Diamond sharp

  • Published
  • By Lt. Col. Gary Wiley
  • 319th Maintenance Group commander
I recently read an article in a management journal that compared the process of producing quality diamonds to producing a good manager. In the diamond-mining business, it takes more than 250 tons of rock to produce a one-carat diamond. This process mirrors in many ways how we develop new leaders and it reminded me of the challenges we encounter as we develop our people and organizations.

In the diamond business, there are tasks that need to be completed before mining can begin. One such task is shoveling. Shoveling rock is an arduous task that can require mining as deep as 75 miles in the Earth's crust. This is just the beginning of the process.

Similarly, the hard work and effort of initial military training is the beginning process of building the foundation of a disciplined, dedicated Airman, who is ready to serve our United States Air Force. The value of a diamond is characterized by the four Cs--clarity, cut, carat and color. The value of a leader is exemplified the same way.

The clarity of a diamond is an indication of a diamond's purity. The value of a leader depends on the clarity of vision. A vision is a desired future state. As the saying goes, "How can you begin a journey without knowing your destination?" Additionally, a leader's vision provides direction and purpose to followers.

The cut of a diamond is the craftsmanship applied in cutting the facets of the stone. The leader's cut is the ability to shape all facets of the team. A strong leader values the differences people bring to the organization. The leader leverages diverse backgrounds and experiences that bring out the best in people. The number of carats constitutes a diamonds size and is measured in carat weight. The leader's carat weight is the amount of influence that is leveraged to direct followers to accomplish the mission or assigned task. The more carat weight a leader possesses, the more credibility and respect they earn from followers.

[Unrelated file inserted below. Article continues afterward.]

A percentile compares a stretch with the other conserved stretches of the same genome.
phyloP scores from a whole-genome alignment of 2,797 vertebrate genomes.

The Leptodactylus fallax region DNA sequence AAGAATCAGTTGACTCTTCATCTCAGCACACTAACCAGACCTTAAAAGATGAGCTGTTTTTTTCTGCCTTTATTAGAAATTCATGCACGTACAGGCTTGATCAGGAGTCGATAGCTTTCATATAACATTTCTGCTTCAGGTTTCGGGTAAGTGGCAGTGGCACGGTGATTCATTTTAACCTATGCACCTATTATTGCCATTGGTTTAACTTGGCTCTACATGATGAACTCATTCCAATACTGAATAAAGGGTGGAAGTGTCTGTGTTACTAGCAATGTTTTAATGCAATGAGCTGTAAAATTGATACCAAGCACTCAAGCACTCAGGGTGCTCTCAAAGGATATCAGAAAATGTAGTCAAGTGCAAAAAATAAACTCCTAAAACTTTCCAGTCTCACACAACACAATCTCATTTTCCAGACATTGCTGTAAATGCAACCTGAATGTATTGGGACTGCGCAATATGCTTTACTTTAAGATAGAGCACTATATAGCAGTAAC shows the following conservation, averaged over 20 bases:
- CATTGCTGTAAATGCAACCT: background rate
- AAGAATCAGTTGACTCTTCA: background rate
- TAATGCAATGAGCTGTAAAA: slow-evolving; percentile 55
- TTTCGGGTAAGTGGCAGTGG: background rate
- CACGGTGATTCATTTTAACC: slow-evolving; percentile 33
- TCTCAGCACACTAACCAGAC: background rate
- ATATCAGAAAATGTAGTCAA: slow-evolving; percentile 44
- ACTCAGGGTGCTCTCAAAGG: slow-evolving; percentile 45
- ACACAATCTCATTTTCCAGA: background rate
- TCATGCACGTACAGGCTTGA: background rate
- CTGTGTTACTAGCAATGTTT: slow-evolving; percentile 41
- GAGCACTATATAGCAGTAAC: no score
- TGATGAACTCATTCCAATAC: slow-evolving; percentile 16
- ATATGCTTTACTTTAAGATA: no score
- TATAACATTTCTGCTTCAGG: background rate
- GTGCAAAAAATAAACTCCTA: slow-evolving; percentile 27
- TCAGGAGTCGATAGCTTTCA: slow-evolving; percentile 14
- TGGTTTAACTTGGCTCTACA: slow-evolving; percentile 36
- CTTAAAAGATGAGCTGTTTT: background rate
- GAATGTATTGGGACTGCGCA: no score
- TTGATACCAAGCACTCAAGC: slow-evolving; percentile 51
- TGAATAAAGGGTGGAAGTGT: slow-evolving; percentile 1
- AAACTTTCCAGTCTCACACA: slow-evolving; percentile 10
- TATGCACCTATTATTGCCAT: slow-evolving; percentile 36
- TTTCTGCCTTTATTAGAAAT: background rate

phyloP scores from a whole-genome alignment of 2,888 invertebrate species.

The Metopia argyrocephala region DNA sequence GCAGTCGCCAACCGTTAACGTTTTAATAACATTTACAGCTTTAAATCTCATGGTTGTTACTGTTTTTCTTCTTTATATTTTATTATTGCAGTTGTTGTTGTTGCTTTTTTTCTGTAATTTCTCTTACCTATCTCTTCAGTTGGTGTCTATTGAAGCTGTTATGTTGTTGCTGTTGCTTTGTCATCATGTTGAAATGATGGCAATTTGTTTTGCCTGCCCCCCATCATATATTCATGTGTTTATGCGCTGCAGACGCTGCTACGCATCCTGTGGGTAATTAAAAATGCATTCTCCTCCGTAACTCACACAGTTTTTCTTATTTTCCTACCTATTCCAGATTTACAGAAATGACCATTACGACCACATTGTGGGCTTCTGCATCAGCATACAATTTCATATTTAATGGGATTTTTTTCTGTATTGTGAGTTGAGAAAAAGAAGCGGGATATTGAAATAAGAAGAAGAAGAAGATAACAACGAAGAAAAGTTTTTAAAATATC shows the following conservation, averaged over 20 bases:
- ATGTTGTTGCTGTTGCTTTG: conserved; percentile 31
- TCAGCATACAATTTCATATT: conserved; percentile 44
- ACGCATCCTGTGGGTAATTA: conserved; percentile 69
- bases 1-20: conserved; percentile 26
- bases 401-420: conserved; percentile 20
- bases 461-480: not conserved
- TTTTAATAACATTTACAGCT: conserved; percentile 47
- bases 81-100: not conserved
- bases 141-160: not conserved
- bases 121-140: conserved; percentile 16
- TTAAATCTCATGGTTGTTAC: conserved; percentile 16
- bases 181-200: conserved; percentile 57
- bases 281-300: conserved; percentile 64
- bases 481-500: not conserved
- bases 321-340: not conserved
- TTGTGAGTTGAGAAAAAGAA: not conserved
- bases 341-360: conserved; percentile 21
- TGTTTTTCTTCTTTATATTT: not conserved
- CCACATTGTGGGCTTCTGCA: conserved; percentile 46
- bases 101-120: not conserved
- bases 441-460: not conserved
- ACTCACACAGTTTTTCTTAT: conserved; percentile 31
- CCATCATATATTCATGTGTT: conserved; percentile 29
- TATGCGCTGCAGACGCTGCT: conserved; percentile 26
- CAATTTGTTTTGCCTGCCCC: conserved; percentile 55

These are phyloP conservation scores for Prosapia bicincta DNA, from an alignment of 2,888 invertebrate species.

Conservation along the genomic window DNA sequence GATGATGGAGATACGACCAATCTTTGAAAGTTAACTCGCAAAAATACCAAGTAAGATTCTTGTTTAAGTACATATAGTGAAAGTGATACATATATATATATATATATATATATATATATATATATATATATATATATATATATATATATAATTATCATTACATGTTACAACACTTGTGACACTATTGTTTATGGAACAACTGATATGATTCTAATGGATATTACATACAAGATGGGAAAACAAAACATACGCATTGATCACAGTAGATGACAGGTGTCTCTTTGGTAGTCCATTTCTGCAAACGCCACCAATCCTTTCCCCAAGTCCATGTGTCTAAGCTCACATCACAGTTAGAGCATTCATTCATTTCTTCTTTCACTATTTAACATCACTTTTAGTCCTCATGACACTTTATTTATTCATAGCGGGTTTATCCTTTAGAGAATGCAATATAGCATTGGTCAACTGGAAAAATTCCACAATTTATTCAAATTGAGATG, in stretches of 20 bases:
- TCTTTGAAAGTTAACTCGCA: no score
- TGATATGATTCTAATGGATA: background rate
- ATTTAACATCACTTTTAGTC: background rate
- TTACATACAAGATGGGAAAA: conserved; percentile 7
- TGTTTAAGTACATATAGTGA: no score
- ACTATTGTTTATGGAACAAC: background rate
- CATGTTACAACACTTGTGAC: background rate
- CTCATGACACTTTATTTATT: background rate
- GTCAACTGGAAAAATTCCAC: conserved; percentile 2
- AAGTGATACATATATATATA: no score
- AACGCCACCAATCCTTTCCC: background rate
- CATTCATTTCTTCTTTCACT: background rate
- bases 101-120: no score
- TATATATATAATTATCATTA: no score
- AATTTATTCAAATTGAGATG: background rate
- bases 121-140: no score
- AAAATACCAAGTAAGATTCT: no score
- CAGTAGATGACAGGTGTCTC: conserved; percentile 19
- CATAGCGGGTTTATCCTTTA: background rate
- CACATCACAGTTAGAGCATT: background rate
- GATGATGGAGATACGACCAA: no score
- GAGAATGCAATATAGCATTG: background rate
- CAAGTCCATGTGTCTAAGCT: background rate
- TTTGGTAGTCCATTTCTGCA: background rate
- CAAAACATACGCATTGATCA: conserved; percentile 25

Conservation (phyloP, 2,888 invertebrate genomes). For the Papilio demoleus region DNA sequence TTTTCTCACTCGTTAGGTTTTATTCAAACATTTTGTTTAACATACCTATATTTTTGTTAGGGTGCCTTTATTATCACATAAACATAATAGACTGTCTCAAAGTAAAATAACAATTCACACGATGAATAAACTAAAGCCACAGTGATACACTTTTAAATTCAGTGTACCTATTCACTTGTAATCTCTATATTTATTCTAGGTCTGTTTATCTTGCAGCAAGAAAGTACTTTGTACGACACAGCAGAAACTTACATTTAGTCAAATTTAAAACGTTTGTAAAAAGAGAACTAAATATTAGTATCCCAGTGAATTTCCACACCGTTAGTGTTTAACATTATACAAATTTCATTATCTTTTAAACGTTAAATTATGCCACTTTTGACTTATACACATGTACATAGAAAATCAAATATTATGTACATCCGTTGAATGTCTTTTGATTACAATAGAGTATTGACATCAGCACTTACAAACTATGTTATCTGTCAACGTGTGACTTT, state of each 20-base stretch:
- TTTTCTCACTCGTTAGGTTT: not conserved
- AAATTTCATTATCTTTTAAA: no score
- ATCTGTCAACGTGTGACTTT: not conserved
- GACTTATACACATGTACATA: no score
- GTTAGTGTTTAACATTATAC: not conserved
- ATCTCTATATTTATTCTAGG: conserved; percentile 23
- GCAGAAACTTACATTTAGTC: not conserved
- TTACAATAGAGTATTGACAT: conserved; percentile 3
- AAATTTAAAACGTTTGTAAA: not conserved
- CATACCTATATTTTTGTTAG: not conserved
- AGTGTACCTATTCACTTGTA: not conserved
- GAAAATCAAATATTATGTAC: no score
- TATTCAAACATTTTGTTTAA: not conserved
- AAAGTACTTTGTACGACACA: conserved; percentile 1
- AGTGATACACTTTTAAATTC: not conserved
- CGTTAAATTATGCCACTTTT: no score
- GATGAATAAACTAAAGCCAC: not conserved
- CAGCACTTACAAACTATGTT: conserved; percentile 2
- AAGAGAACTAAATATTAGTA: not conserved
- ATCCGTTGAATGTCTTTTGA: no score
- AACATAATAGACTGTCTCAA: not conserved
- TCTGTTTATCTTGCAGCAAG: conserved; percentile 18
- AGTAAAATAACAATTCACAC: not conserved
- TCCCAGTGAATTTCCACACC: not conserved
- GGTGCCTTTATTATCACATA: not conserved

The color of a diamond is the natural body color visible. The closer the diamond is to being colorless, the more valuable, beautiful and shiny it is. A leader must be visible, but must develop the natural talents of team members. A valuable leader allows followers to shine and gives credit where credit is due. Perhaps Army General George C. Marshall said it best, "There is no limit to the good you can do if you don't care who gets the credit."

Any process that produces an exceptional product takes a commitment to excellence. A flawless diamond is unique and special but something that holds tremendous value. Developing leaders is no different. Supervisors need to make a singular commitment to this task and approach it with energy and enthusiasm. It is essential for today's leaders to communicate these lessons and values to cultivate today's Airmen into tomorrow's exceptional leaders, tomorrow's Air Force will benefit.